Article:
The 1919 Transcontinental Motor Convoy
— Take a 28 year old
future U.S. President
on a two month long, 3,251 mile, transcontinental road trip
(where relatively few
have gone before). Wait while he shoulders a little responsibility
, add some autobahn^ envy
, and 37 years later he signs into law
over 40,000 miles of the National Defense Highway System
: it recently passed 50 years of growth
.) About his favorite domestic program
, Ike said, "More than any single action by the government since the end of the war, this one would change the face of America. ...Its impact on the American economy - the jobs it would produce in manufacturing and construction, the rural areas it would open up - was beyond calculation.
" More documents, logs, and first-hand reports from the 1919 convoy here
"We can run our car over any road that a man can take a team of horses and a wagon, providing we can get traction."
In 1903, to settle a $50 bet, Horatio Nelson Jackson became the first person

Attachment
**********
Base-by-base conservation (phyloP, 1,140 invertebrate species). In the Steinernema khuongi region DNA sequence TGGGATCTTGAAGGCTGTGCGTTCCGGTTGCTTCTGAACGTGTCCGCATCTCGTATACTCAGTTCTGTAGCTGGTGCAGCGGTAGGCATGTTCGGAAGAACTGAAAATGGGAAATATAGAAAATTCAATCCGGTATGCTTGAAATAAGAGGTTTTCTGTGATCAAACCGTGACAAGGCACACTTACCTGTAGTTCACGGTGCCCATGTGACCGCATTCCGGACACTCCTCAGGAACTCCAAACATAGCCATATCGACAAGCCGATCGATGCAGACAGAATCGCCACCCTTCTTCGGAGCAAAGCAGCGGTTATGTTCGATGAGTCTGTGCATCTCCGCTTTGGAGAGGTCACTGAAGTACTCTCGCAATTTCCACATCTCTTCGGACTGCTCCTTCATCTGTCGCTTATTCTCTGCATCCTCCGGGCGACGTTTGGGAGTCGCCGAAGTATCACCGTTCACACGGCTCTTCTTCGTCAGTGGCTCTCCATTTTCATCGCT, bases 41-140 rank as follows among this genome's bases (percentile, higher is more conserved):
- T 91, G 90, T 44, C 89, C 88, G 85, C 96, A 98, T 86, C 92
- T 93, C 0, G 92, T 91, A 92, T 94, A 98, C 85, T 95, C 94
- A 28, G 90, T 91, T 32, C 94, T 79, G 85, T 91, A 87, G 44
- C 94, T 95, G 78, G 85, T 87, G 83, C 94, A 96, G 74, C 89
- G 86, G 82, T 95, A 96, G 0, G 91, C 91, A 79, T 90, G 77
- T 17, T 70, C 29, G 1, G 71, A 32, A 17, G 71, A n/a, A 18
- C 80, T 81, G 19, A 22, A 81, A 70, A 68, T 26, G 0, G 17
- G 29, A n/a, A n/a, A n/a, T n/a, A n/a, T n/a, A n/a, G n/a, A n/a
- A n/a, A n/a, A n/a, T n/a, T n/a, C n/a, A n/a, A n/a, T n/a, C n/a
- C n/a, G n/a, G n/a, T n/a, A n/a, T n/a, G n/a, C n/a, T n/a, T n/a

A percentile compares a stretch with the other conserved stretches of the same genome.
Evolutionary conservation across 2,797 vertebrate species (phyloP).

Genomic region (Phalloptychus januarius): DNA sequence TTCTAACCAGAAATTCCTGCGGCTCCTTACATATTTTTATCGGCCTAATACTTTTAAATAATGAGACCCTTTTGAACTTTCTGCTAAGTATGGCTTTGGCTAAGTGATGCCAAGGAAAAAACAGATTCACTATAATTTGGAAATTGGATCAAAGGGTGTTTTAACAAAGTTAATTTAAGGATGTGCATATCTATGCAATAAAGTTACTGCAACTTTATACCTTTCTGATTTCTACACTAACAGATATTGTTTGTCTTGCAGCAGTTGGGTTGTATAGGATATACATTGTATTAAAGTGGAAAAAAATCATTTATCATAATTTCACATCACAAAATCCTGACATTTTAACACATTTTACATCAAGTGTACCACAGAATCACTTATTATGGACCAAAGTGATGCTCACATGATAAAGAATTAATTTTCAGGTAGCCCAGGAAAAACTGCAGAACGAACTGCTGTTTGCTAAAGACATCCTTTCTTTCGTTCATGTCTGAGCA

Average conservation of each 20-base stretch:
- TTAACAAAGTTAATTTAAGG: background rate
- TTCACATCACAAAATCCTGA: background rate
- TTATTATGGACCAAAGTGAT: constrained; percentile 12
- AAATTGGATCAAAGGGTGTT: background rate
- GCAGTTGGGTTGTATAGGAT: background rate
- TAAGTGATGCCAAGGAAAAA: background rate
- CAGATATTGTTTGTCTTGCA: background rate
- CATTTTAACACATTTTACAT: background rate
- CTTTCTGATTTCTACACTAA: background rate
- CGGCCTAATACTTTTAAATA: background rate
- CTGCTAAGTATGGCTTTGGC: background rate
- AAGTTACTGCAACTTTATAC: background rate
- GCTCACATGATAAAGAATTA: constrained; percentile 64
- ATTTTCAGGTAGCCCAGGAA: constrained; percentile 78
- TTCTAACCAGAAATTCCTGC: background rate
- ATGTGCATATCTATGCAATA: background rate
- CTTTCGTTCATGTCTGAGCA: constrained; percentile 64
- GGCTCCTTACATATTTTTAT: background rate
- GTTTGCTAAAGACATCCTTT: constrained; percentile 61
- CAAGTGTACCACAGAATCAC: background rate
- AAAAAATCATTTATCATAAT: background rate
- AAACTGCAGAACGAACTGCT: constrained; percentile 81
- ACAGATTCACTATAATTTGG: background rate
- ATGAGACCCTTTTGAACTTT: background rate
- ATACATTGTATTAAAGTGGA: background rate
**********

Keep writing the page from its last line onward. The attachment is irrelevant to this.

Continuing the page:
) a car (a used Winton touring car
, which had no roof or windshield) across the United States
, accompanied by mechanic Sewall Crocker and Bud the bulldog
. There were no gas stations, and there was less than 150 miles of paved road in the country. They blew a tire 15 miles into the trip and replaced it with their only spare.
Jackson's trip inspired others
. In 1909, Alice Ramsey
, accompanied by three female passengers, became the first woman
to drive (and pull
, and push
) a car across the country
. In 1915, Anita King
, "The Paramount Girl,"
became the first woman to drive across the country solo
. "Her only companions will be a rifle and a six shooter." And in 2003, Peter Kesling repeated
Jackson's trip, in a 1903 Winton